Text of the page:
# How do you balance a single replacement reaction?

##### 1 Answer

You balance the equation for a single replacement reaction the same way as any other equation. You place coefficients in front of the chemical formulas so that the numbers of atoms of the elements are the same on both sides.

**Example 1.**

First we notice that there are two Cl atoms on the left side of the equation and one on the right, so we add a coefficient of 2 in front of

Now we have two Na atoms on the right side, but only one on the left side, so we add a coefficient of 2 in front of the Na.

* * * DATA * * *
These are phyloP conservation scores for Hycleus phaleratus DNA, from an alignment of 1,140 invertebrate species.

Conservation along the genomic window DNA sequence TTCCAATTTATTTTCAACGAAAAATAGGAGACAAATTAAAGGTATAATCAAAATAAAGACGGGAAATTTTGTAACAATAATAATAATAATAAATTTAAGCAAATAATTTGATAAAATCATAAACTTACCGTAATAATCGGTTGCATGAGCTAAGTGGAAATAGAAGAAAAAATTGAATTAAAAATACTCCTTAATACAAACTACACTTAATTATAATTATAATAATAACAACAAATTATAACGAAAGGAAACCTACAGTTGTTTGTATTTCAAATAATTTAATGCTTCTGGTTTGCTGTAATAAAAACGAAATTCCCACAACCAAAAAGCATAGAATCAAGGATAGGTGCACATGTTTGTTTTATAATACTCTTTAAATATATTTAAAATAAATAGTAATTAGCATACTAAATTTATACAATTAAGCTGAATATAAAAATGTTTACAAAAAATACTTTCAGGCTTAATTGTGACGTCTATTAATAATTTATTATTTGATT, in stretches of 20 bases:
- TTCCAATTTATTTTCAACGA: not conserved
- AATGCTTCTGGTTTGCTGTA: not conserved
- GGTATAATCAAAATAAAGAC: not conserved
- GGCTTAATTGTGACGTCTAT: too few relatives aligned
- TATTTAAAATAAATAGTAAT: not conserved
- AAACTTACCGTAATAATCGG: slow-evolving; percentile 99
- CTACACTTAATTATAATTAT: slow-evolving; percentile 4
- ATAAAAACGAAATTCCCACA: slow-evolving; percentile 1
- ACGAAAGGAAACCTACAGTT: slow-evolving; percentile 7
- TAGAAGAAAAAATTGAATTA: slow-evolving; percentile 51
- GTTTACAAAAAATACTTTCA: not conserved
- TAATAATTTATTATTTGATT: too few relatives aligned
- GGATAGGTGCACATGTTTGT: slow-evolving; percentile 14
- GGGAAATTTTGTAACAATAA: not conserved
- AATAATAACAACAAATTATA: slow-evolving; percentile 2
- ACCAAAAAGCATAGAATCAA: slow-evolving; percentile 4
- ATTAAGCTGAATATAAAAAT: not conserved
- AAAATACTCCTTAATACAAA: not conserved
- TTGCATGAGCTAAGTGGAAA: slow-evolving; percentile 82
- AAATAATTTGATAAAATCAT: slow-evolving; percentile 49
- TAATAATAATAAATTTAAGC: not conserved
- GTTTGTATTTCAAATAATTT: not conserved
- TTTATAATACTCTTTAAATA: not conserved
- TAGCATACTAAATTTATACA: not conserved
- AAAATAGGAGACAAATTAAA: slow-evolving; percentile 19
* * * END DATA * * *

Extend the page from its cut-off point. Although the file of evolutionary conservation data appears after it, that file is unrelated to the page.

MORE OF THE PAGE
Now the equation is balanced. There are equal numbers of each element on both sides of the equation.

If the equation involves a polyatomic ion, it is easier to balance the equation if you consider the polyatomic ion as a single unit.

If you consider the polyatomic sulfate ion

Now the Al needs to be balanced. There are two Al atoms on the right side and one on the left. Place a coefficient of 2 in front of the Al on the left side.

Now we need to balance the Cu. There are three Cu atoms on the left side and one on the right. So we need to place a coefficient of 3 in front of the Cu on the right side.

Now the equation is balanced. There are equal numbers of atoms of each element on both sides, and equal numbers of polyatomic ions on both sides.